File under: As if we didn’t already know. Sources are now reporting to ABC News that not only were top Bush Administration officials aware of the “enhanced interrogation techniques” being used by the CIA to question suspected terrorists, but they were actually responsible for creating — using very detailed descriptions — those techniques. Top officials present in the “National Security Council’s Principals Committee” meetings included Vice President Cheney, National Security Advisor Condoleezza Rice, Defense Secretary Donald Rumsfeld, Secretary of State Colin Powell, CIA Director George Tenet and Attorney General John Ashcroft.
So who are the ABC Sources? Good question. One guess is someone involved with former Attorney General Ashcroft, since part of the story includes the detail that Ashcroft asked during one particular meeting, “Why are we talking about this in the White House? History will not judge this kindly.” It certainly puts Ashcroft in a better light than the rest of them. Perhaps someone is trying to cover Ashcroft’s ass. Because, as we will soon see, this sort of thing could very well fall under the category of war crimes.
Keep in mind this was all cleared by the Office of Legal Counsel, from the infamous memo by John Yoo, a memo which has since been withdrawn by the Justice Department, which authorized the use of torture by military interrogators on unlawful combatants. Which brings to the question, what is an unlawful combatant? Could, potentially, US Citizens be detained as unlawful combatants, and therefore have been subjected to torture? Keep in mind that former Attorney General Alberto Gonzales testified on Capitol Hill that Habeus Corpus is not necessarily guaranteed to US Citizens via the Constitution, thereby opening the door for the CIA to refuse it even to citizens of this country. Now, when you couple that with the earlier John Yoo memo that says the Fourth Amendment does not apply to actions of the US military within the United States (a memo which is still classified and was only referenced in a footnote that the ACLU discovered), you have a very scary picture developing of the unchecked powers of this administration, the extent of which is completely unknown at this point. It’s like a giant shell that’s being picked away at, piece by little piece. At some point it has to crumble, and when it does, either no one in America will really care, and all these agents will have gotten away with perhaps the most blatant power grab in American history, or we’ll see people go to jail for this. But the bottom line is, the shit is very very slowly starting to hit the fan.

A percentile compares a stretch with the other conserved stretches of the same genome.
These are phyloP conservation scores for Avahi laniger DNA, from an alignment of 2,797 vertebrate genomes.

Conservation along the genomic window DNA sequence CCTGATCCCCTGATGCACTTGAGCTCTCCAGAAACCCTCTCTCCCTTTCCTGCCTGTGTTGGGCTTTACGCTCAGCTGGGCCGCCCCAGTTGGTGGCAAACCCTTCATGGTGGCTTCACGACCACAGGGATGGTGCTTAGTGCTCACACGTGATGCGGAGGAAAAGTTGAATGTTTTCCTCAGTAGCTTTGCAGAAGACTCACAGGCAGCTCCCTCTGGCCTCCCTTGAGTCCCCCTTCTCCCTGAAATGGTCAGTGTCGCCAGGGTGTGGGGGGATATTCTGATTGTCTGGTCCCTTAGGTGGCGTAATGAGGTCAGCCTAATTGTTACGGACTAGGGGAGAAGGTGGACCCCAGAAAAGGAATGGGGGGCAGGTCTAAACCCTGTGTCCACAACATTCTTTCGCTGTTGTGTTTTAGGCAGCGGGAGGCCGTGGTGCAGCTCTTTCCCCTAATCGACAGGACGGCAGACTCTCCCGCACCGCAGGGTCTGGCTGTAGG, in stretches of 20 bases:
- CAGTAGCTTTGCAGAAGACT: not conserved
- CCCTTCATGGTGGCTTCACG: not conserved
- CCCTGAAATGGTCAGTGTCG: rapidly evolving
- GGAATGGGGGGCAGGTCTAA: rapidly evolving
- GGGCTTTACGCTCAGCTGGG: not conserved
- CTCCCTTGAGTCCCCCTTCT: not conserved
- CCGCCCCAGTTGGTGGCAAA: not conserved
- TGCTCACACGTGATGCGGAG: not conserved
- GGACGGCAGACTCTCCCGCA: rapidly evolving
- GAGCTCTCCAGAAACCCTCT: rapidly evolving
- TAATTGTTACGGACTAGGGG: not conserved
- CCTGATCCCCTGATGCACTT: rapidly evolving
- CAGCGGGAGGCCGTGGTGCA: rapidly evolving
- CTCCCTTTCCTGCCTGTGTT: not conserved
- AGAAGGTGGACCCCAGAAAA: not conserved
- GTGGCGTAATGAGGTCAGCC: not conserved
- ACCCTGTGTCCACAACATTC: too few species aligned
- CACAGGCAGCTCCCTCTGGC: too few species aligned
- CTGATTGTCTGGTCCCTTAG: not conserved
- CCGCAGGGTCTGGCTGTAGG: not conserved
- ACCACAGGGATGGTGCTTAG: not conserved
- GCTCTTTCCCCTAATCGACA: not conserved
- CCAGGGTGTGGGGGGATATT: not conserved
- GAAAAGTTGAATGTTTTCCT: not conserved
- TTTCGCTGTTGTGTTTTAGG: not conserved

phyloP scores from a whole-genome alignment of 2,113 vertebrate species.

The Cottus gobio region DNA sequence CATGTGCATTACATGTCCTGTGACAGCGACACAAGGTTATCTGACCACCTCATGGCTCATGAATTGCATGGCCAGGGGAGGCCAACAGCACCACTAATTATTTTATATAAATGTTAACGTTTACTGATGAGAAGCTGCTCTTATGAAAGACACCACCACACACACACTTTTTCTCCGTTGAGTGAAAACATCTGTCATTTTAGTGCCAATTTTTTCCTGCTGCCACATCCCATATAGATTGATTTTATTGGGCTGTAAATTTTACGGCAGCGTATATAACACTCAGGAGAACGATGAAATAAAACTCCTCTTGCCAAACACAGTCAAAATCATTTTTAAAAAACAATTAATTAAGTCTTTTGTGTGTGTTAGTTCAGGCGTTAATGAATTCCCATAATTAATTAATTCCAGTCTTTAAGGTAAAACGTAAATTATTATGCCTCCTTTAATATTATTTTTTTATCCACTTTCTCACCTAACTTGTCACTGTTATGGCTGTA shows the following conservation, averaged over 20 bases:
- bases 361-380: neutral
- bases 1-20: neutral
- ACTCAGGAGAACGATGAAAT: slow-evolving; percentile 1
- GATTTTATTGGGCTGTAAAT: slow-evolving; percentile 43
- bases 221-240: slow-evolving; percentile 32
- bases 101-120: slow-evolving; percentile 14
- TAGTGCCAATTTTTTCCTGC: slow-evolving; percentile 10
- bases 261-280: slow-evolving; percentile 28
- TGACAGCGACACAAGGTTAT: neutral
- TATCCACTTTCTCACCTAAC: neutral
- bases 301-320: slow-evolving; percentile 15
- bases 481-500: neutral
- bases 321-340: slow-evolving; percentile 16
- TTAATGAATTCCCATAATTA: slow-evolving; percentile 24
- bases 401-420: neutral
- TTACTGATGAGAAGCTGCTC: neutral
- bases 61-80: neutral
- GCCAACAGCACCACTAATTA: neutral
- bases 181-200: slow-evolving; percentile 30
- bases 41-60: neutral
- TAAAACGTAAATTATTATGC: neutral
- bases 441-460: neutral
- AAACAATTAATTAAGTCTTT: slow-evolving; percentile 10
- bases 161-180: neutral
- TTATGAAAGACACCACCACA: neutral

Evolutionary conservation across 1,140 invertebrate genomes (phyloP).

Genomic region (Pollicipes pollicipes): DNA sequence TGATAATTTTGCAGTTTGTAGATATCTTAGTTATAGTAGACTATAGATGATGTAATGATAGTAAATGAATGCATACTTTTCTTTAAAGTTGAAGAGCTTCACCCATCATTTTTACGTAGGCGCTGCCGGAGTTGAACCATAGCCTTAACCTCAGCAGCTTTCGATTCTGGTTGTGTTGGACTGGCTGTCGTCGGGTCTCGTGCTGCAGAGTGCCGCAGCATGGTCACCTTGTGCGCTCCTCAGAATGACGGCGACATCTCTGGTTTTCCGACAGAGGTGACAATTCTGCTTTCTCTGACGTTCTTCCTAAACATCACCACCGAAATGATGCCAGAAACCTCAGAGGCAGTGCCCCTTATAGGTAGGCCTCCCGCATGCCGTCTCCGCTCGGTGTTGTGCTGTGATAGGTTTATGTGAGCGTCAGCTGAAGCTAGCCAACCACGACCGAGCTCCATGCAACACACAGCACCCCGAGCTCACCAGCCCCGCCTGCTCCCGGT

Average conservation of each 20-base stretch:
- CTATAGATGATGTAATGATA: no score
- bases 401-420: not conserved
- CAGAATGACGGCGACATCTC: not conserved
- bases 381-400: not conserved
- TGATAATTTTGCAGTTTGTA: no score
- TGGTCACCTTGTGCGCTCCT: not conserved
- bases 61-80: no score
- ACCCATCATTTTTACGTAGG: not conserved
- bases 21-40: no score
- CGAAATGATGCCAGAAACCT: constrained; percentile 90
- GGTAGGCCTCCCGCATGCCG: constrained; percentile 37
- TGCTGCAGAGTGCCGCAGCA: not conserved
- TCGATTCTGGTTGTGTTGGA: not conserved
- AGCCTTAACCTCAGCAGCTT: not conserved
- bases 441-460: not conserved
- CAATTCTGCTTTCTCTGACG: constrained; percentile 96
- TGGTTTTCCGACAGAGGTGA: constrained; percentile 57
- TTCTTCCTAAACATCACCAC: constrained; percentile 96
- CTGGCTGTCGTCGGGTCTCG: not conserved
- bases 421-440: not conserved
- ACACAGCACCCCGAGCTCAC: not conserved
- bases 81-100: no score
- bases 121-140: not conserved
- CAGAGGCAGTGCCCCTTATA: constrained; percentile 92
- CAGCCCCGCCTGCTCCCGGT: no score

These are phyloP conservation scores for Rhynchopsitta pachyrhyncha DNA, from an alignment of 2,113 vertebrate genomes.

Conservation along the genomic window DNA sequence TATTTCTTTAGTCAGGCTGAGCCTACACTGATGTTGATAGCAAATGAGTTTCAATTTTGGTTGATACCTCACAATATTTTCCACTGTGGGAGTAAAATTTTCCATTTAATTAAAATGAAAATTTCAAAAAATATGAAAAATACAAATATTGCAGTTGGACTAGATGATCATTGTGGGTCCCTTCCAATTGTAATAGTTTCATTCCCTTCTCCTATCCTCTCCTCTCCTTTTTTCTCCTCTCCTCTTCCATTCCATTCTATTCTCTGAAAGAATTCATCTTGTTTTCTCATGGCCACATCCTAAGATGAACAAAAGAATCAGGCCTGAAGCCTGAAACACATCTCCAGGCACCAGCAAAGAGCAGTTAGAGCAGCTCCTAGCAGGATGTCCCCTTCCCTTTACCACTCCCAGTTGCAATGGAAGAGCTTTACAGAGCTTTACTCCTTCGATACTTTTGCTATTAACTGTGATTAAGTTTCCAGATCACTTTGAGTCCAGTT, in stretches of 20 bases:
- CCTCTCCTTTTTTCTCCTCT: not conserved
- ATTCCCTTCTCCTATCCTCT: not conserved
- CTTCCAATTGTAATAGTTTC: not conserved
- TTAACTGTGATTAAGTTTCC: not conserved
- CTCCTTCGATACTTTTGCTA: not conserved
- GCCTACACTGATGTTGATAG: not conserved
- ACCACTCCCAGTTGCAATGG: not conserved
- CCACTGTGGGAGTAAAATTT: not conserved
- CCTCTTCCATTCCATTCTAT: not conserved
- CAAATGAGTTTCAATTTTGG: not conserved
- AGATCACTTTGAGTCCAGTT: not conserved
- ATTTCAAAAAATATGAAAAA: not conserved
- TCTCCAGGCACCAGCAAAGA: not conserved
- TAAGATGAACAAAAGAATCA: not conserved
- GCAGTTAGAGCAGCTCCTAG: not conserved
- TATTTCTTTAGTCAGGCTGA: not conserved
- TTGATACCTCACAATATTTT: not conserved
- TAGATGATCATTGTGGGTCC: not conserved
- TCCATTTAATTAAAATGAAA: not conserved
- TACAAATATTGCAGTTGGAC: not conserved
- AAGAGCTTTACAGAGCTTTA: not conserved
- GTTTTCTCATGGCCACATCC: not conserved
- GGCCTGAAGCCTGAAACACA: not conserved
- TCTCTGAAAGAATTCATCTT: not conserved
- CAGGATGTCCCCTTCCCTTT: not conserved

Just today, Senator Diane Feinstein asked Attorney General Michael Mukasey whether or not that Fourth Amendment exclusion was still in force. To you and to me, the question appears very simple. Yet Mukasey so carefully chooses his words, Feinstein should know that she’ll never nail him on this without embarking upon her own waterboarding session with the AG. “There are no domestic military operations being carried out today,” Mukasey replies. “I’m unaware of any domestic military operations being carried out today,” he repeats. Feinstein would’ve had to ask him about April 8th, April 7th, April 6th, and what about tomorrow? What about this weekend? But it doesn’t matter anyway, because Mukasey qualifies his statements with “I’m unaware.” Plausible deniability at its best.
And if you scroll down to the bottom of that piece at TPMMuckraker, perhaps even more interesting is the bit where the article mentions the Justice Department “repudiated the idea that there are no constitutional limits to military searches and seizures in a time of war, saying it depends on ‘the particular context and circumstances of the search.'”
So do United States citizens have rights when it comes to unlawful search and seizure? The Justice Department says, “that depends.”
I feel so safe and secure knowing this Justice Department is protecting my rights. I guess what do you expect when the same body claims that US Citizens being held illegally are not specifically guaranteed the right to petition a court on their own behalf.
Scary times we’re living in.